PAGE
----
How to propagate Sedum spectabile from cuttings. This is the easiest way to to create new plants for free
Propagating most succulents is easy but Sedum spectabile is probably the easiest of all. If you’re not familiar with it, you might know it by its common name of Ice Plant. This stunning and low maintenance perennial grows into clumps that reach about a foot and a half tall and wide. They grow in all types of soil, providing that it’s well drained, and reliably grow back year after year. They’re a hardy ornamental that wows with its foliage in the summer and its blooms in autumn.
Some of the first I ever propagated from cuttings filled a long bed that bordered a friend’s driveway. Even though they filled the entire area, she barely even knew they were there except for when they exploded into magenta flowers in September. Nectar rich, Sedum spectabile flowers are a welcome food source for pollinators well into autumn and range in color from pinks, magentas, red, and white.
Propagate Sedum spectabile from cuttings
Succulents are a family of plants with thick, juicy leaves and stems. They include plants like Hen and Chicks, cacti, aloes, and of course Sedum spectabile. They grow reliably from cuttings, which are 3-4″ pieces of the stem and some 1-4 leaves.
- Take cuttings in spring to mid-summer.
- Pluck them off the plant with your fingernails, remove all but the top few leaves.
- Leave the stems in a cool, dry place out of direct sunlight for two to three days. During this time the snipped end will dry up and form a callus.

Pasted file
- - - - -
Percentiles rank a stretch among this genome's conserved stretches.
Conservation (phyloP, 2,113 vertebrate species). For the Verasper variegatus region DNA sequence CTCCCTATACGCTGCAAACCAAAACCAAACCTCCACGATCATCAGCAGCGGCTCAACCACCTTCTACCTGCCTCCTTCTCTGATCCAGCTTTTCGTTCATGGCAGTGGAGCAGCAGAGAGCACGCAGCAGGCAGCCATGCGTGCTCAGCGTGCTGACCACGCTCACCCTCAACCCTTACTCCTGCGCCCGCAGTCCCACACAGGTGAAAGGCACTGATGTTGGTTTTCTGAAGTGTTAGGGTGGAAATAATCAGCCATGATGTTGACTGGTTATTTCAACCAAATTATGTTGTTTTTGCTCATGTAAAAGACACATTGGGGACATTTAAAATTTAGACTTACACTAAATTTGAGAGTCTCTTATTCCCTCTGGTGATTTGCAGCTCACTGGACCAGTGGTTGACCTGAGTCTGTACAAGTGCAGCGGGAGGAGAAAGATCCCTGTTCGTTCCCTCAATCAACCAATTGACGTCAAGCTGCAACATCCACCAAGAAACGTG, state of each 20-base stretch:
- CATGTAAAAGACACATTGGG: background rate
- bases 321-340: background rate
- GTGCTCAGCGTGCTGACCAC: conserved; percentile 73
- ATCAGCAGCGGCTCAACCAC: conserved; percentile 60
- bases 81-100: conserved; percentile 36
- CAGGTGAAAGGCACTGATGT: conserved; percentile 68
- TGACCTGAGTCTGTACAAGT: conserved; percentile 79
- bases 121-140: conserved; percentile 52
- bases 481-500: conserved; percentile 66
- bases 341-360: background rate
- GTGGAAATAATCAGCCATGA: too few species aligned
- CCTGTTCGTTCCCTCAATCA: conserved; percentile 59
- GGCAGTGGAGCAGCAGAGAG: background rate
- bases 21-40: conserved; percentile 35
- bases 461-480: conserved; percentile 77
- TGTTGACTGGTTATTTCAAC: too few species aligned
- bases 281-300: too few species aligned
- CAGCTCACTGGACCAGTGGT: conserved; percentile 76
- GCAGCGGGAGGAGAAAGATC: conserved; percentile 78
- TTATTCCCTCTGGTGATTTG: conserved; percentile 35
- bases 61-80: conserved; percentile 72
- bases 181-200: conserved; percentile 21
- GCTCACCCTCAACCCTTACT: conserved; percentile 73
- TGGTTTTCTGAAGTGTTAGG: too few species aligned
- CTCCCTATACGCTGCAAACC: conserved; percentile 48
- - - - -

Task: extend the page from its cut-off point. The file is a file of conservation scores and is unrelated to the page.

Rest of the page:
- Plant into moist, free-draining compost, leaving just the leaves above the surface
- Keep in a bright space at room temperature or a little warmer. The cuttings should begin to form roots within a few weeks.
- Either pot on into a larger pot to grow on or harden off and plant outside.
- Ice plants like full sun and aren’t fussy about soil type as long as its not waterlogged. They’re hardy too so will grow even in exposed places.
Tough little cuttings
When propagating any cutting, it’s wise to use a free-draining mixture of compost, perlite, and/or grit. This helps water to drain away quickly but gives the cutting a place to grow. Too much moisture can encourage rot and disease so you want to avoid that situation at all costs.
However, as you can see from the photos, I used ordinary multipurpose compost to plant them in. Other cuttings would have sulked at not having more free-draining compost so this shows just how hardy sedum spectabile is. I even rooted another type of succulent in the compost while it was rooting without any issues. They want to grow and won’t mind not being coddled making them possibly one of the easiest plants to propagate.
The photo above shows the cuttings shortly before I potted them on. As soon as roots are visible in the pot’s drainage holes you know it’s time for them to upgrade their accommodation. In this case I potted them up individually in slightly larger pots before hardening them off and planting them outside.
I’m happy to say that I still have these cuttings growing as large clumps in the allotment garden to this day. They’re one of the last splashes of color in autumn and one of the first plants to begin growing in spring. It’s a hardworking and easy-to-grow plant that will always be welcome in my garden.